OGDEN -- Odyssey Elementary Principal Dale Wilkinson shifted easily between Spanish and English as he discussed one child's work with his mother, congratulated a second for getting his testing done, and commiserated with a third who looked quite green and said he was sick in class. It is fortunate Wilkinson is bilingual.
Odyssey Elementary, built to be a magnet school for science education for students throughout the Ogden School District, has turned out to be primarily a community school in a part of Ogden that is mostly Hispanic.
That means 70 percent of the school's students are Hispanic while the school only has two bilingual teachers, plus a bilingual secretary and principal.
Fortunately, PTA President Ysenia Selgado said, most of the students are bilingual.
"It's cute when the students translate as well, and that teaches them the value of being able to speak two languages," Selgado said.
Odyssey Elementary was built four years ago and is, outwardly, the most unique school in the district. What other school has a life-size space shuttle poking out over its front door?
The space shuttle is used in Space Camp, which is still an integral part of the school's curriculum and is also used by neighboring schools and school districts.
But Wilkinson, who has been at the school a year, said the science magnet school concept didn't develop as intended.
Instead of drawing students from all over the district, most are from the community around the school. While it is unique on the outside, it is mostly a normal community school on the inside.
Selgado and Wilkinson said that has actually helped both the school and the community.
The school's community orientation has given the PTA a local core support group that makes it stronger than PTAs in schools that draw from a wider area, Selgado said.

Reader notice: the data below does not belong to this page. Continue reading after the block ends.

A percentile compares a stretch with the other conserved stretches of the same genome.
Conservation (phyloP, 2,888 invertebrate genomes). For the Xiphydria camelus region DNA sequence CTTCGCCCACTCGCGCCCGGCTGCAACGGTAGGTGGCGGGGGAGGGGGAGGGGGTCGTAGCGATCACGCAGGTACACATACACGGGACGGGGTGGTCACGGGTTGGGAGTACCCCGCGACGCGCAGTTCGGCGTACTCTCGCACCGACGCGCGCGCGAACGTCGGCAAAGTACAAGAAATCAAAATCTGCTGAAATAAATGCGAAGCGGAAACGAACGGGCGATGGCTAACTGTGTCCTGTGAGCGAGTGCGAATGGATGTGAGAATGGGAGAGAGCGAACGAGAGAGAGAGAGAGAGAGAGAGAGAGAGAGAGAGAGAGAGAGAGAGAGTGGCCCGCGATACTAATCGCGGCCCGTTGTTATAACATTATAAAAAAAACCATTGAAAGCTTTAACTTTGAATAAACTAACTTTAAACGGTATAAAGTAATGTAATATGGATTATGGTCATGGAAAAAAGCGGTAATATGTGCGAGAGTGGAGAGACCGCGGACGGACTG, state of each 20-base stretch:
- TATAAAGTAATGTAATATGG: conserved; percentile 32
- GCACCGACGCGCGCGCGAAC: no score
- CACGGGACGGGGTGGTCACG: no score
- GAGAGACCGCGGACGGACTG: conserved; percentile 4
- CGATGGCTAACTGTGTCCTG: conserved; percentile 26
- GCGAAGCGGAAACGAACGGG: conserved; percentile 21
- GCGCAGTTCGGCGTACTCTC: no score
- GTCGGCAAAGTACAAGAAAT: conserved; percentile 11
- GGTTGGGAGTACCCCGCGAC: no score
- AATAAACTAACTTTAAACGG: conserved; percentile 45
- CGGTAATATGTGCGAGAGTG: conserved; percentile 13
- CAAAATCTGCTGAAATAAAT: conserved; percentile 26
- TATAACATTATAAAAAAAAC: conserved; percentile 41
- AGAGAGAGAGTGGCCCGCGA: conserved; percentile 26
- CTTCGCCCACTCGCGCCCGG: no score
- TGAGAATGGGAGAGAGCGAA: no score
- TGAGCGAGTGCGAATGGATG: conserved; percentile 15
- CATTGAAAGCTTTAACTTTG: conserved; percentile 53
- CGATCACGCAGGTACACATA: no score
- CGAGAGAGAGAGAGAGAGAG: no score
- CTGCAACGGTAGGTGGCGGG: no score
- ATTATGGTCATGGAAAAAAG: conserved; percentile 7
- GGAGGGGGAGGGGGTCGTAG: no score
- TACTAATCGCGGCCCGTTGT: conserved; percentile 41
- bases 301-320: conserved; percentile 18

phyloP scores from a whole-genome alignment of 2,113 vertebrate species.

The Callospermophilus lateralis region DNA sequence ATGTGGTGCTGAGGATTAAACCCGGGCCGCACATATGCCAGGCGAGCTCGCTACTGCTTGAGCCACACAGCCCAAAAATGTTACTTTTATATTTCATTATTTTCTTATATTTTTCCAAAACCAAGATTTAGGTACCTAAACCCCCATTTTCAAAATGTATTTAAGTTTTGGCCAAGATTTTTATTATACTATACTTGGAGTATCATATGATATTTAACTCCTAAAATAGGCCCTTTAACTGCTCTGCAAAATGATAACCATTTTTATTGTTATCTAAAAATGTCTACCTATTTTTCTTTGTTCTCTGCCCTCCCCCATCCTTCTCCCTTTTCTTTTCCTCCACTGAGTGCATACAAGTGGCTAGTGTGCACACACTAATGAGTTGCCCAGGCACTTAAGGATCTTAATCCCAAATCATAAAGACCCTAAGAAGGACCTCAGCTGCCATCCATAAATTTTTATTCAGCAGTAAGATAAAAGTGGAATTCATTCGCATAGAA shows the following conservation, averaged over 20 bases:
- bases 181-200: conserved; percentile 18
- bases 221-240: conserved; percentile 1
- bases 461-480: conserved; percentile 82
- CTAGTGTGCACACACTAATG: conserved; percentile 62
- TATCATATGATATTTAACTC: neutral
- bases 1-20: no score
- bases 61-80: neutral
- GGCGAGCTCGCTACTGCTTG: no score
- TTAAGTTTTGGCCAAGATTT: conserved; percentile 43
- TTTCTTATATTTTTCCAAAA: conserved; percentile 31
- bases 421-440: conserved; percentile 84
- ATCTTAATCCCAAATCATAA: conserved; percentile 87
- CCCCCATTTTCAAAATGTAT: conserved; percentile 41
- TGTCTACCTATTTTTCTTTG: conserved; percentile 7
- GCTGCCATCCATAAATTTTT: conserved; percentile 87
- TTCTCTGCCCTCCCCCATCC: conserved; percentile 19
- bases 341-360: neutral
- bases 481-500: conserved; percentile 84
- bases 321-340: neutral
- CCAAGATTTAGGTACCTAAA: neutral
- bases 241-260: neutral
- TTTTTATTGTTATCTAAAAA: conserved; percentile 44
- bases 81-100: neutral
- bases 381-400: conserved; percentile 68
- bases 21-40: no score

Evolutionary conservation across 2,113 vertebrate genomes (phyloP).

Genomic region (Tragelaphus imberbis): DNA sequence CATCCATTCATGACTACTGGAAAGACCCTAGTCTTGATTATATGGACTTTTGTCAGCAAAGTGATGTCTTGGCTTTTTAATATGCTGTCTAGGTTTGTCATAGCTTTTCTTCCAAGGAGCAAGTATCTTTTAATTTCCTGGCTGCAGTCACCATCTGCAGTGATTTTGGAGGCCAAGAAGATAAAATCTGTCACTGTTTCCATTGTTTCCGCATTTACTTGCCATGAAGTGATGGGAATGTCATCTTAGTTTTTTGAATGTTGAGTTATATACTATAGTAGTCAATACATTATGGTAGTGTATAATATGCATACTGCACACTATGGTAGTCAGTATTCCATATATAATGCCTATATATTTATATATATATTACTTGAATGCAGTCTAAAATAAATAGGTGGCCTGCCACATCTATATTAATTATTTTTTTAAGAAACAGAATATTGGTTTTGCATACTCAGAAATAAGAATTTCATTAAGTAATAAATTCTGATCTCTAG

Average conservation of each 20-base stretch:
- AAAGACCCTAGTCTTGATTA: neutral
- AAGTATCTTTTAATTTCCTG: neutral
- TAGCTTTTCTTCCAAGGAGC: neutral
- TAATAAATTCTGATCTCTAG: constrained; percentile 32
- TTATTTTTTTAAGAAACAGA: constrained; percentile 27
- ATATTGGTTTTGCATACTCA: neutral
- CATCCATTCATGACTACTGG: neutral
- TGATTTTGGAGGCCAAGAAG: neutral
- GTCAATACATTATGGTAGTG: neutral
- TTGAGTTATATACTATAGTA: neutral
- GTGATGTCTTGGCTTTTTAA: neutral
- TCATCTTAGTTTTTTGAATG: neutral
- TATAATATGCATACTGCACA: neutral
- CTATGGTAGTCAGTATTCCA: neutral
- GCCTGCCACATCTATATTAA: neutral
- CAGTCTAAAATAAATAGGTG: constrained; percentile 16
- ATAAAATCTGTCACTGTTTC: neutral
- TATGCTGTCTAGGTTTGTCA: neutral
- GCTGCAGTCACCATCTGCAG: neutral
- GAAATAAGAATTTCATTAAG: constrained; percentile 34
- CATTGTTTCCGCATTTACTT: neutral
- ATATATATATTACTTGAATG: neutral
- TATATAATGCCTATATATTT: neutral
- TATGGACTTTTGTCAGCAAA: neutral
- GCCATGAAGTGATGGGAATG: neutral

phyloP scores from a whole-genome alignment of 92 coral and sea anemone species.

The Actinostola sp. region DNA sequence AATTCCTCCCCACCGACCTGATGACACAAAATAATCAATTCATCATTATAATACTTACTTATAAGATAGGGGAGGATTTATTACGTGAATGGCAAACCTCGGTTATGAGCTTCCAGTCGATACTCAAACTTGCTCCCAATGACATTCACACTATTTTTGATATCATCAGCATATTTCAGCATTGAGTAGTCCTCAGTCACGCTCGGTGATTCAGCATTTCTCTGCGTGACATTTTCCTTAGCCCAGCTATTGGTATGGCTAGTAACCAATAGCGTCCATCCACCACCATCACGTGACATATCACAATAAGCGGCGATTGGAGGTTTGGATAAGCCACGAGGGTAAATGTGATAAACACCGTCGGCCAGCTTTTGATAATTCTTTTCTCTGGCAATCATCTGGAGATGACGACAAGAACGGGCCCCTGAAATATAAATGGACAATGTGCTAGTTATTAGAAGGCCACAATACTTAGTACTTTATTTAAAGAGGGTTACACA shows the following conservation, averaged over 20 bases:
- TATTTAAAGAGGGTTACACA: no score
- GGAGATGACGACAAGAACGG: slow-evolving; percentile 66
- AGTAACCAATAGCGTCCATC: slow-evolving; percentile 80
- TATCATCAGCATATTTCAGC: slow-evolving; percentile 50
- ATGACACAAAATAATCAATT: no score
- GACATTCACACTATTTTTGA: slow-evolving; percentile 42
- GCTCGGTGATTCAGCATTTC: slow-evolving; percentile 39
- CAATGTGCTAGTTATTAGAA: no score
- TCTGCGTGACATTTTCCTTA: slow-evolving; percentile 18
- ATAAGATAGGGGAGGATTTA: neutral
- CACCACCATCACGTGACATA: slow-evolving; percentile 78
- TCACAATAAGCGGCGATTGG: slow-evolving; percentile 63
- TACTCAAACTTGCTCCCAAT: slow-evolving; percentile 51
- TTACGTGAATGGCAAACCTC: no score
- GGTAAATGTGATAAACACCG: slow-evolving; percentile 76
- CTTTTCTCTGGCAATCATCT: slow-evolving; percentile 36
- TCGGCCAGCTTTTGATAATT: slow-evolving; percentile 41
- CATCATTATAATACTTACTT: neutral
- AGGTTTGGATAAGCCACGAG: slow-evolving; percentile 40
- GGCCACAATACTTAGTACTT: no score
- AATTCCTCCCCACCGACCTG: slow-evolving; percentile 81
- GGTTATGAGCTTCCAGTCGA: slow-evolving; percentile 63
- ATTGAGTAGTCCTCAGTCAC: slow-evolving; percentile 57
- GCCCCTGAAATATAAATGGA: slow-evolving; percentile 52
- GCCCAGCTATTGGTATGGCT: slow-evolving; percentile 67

Wilkinson said Odyssey is working to build itself up as a community resource for parents and families, not just for students.
"This population was bused for years. I think we drew from seven different elementary schools, so the opportunity to have this a community school has been a blessing for the kids in this community."
Donna Corby, district spokeswoman, said the community emphasis was an unexpected benefit.
The west-central part of Ogden hadn't had its own elementary school since the former Jefferson Elementary closed in the early 1980s. After that school closed, children from that part of town were bused to seven other schools.
With Odyssey, all of those students had one nearby school and most chose to go to it.
Corby said the new school even gave a boost to homeownership in the area.
"People started sprucing up homes, families started moving in," she said.
Odyssey filled up and had to install two portable classrooms to handle the overflow.
But the school is also unique because of Space Camp, the core of the school's original science-based curriculum.
Space Camp offers extensive science classes in addition to giving the students an opportunity to take part in a simulated space shuttle launch.
The camp draws students from around the district, state and even foreign countries, Corby said.
"It really is a school district's dream," she said. "It really is internationally known, an international jewel."
Selgado spoke more proudly of the staff's work to help the school's Hispanic students do well.
All of the school's newsletters and notices are in two languages, and the school includes the students' background in all its festivals and other observances, such as a carnival to celebrate the end of the last school year.
"That way, the children know if you were born here or you lived the majority of your life here, these are the things your parents would have experienced," Selgado said.
Wilkinson said he started working with Ogden High School to do a program similar to Latinos in Action in the Davis School District.
The program uses bilingual students in the high school to mentor elementary students.
It got a late start, finally operating in February, and had logistical issues, but Wilkinson is confident it will work better this school year.
Odyssey Elementary School
• LOCATION: 375 Goddard Ave., Ogden
• COST: $9.5 million
• HISTORY: Opened in 2007
• SIZE: 74,343 square feet
• STUDENT BODY: About 595
• STAFF: 65 teachers and support staff
• TIDBIT: Only school in Utah with a life-size space shuttle poking out over the front door